Wargula has continued in the last 12 years to advocate for the Oncotype DX test, which is best for women with Stage 1 or 2 breast cancer who are lymph-node negative and estrogen-receptor positive.
“I just want to get the message out,” she said. “I want to save women from suffering, from pain.”
With the help of San Francsico Bay area-based Genomic Health Inc. that makes the test, Wargula traveled twice to Washington, D.C.: once to speak before the Society for Women’s Health Research and once to encourage lawmakers to pass a bill to cover diagnostic genetic testing through Medicare.
The test costs about $3,500, but chemotherapy can cost insurance companies tens of thousands of dollars, Wargula said. Now, about 10 years later, medicare and most major insurance companies cover the test.
“That was a big hurdle for them to get over for that to happen, so I was glad to be a part of it,” she said.
While more than 1,000 genetic tests exist today, according to the American Cancer Society, Gill said researchers have for the past several decades been attempting to determine common genetic abnormalities within tumors.
“Over time, we’ve realized how complex cancer mutations can be,” he said, and developments like using genetic markers to predict how a brain tumor will respond to treatment have improved.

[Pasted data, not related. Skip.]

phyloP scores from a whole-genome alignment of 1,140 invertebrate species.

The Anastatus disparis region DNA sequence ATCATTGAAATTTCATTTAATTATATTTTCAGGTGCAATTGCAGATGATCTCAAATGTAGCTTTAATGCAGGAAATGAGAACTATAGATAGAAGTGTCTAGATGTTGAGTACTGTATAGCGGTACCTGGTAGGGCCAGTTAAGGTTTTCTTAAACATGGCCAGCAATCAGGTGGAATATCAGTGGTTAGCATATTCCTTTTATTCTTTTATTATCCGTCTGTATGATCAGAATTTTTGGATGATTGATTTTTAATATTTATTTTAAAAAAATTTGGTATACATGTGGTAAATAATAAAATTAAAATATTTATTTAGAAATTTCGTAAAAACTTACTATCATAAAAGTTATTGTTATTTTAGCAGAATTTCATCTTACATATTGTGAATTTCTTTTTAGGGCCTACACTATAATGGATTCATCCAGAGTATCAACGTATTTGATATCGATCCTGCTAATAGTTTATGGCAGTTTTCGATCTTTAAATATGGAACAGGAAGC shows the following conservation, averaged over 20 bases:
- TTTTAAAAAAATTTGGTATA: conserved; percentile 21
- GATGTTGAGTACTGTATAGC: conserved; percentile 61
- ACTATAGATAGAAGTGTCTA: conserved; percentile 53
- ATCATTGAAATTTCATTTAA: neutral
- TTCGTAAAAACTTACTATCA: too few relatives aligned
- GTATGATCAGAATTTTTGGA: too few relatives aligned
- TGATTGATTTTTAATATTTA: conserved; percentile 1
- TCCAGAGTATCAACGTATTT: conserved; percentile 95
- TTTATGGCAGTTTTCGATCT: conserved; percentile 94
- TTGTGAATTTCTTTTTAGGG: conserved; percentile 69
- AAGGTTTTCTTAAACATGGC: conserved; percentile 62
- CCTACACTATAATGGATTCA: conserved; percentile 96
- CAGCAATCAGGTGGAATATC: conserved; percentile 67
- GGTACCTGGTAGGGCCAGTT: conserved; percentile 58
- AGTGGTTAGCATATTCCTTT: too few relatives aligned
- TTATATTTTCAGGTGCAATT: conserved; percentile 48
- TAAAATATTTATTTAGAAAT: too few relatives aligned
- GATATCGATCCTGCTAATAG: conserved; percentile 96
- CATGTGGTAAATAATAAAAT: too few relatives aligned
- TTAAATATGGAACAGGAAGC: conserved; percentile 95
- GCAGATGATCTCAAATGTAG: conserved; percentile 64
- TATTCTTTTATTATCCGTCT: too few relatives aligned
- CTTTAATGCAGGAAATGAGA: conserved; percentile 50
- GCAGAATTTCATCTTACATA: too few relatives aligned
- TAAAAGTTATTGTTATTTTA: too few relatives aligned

If someone has already developed cancer, their families can be tested in certain cases.
“The idea being … it may impact the rest of the family in a way we can appropriately prevent cancer from occurring or properly manage that risk,” Gill said.
Supporting cancer research, especially in the realm of genetic testing, can help advance progress more quickly, both Gill and Nikiforov agreed.
“There’s always a need for more funding and more support,” Gill said. “If we can better identify those types of abnormalities … then the idea is that we could screen more patients at high risk.”
Nikiforov said the way of thinking about precision medicine still has a long way to go, including studying cancer and the way the mutated cells can be better interpreted through genetics. By way of example, he cited how the human genome sequence was only completed in 2000.
“The more and more we learn about cancer, the better we can treat it,” he said. “Progress is very far from being over. … We’re finding better ways to diagnose it and better ways to treat it, but, of course, it takes time.”
For now, Wargula still gets emails from women she met more than 10 years ago about the diagnostic test for breast cancer, and she knows more oncologists at the cancer center in Beaver recommend it.
“You need to have your doctor send in a tissue sample,” she said. “I thought, ‘If I could save just one woman … ’ then, I thought, ‘Why one? Why not more?’”
In 2014, however, Wargula was diagnosed with colon cancer.
“Mother Theresa said that God’s a jokester. I fought so hard not to do chemo for my breast cancer, and now I’m getting chemo for my colon cancer. So she also said he won’t give you more than you can handle, but I don’t know why he trusts me,” Wargula said. “I guess I’ll get though it. I am getting through it.”
Barbara Jacoby is an award winning blogger that has contributed her writings to multiple online publications that have touched readers worldwide.